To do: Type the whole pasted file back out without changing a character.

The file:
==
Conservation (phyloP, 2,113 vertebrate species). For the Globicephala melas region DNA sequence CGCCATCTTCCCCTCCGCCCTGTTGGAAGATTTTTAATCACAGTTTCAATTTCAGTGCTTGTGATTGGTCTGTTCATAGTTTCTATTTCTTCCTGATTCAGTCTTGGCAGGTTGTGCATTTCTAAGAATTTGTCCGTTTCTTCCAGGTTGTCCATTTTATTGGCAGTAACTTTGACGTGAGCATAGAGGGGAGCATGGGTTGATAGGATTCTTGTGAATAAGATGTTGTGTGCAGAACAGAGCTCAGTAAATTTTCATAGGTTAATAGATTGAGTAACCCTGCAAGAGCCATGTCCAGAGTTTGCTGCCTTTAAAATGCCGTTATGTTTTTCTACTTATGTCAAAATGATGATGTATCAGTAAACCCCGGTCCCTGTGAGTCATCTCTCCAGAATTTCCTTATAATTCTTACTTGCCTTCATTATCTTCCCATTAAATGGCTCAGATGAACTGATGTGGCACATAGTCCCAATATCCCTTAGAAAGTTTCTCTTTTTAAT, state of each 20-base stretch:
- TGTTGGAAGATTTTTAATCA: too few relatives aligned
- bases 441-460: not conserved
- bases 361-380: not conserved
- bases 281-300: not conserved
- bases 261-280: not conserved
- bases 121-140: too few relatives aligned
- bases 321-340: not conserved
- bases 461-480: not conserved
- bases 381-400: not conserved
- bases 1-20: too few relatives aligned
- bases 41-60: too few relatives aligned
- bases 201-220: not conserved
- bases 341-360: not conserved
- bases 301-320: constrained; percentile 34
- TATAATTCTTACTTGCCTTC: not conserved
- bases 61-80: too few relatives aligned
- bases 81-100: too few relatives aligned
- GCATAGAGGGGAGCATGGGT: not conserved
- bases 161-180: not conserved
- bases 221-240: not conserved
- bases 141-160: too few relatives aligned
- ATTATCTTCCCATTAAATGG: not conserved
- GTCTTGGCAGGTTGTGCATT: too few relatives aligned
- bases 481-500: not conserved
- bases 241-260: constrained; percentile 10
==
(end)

Conservation (phyloP, 2,113 vertebrate species). For the Globicephala melas region DNA sequence CGCCATCTTCCCCTCCGCCCTGTTGGAAGATTTTTAATCACAGTTTCAATTTCAGTGCTTGTGATTGGTCTGTTCATAGTTTCTATTTCTTCCTGATTCAGTCTTGGCAGGTTGTGCATTTCTAAGAATTTGTCCGTTTCTTCCAGGTTGTCCATTTTATTGGCAGTAACTTTGACGTGAGCATAGAGGGGAGCATGGGTTGATAGGATTCTTGTGAATAAGATGTTGTGTGCAGAACAGAGCTCAGTAAATTTTCATAGGTTAATAGATTGAGTAACCCTGCAAGAGCCATGTCCAGAGTTTGCTGCCTTTAAAATGCCGTTATGTTTTTCTACTTATGTCAAAATGATGATGTATCAGTAAACCCCGGTCCCTGTGAGTCATCTCTCCAGAATTTCCTTATAATTCTTACTTGCCTTCATTATCTTCCCATTAAATGGCTCAGATGAACTGATGTGGCACATAGTCCCAATATCCCTTAGAAAGTTTCTCTTTTTAAT, state of each 20-base stretch:
- TGTTGGAAGATTTTTAATCA: too few relatives aligned
- bases 441-460: not conserved
- bases 361-380: not conserved
- bases 281-300: not conserved
- bases 261-280: not conserved
- bases 121-140: too few relatives aligned
- bases 321-340: not conserved
- bases 461-480: not conserved
- bases 381-400: not conserved
- bases 1-20: too few relatives aligned
- bases 41-60: too few relatives aligned
- bases 201-220: not conserved
- bases 341-360: not conserved
- bases 301-320: constrained; percentile 34
- TATAATTCTTACTTGCCTTC: not conserved
- bases 61-80: too few relatives aligned
- bases 81-100: too few relatives aligned
- GCATAGAGGGGAGCATGGGT: not conserved
- bases 161-180: not conserved
- bases 221-240: not conserved
- bases 141-160: too few relatives aligned
- ATTATCTTCCCATTAAATGG: not conserved
- GTCTTGGCAGGTTGTGCATT: too few relatives aligned
- bases 481-500: not conserved
- bases 241-260: constrained; percentile 10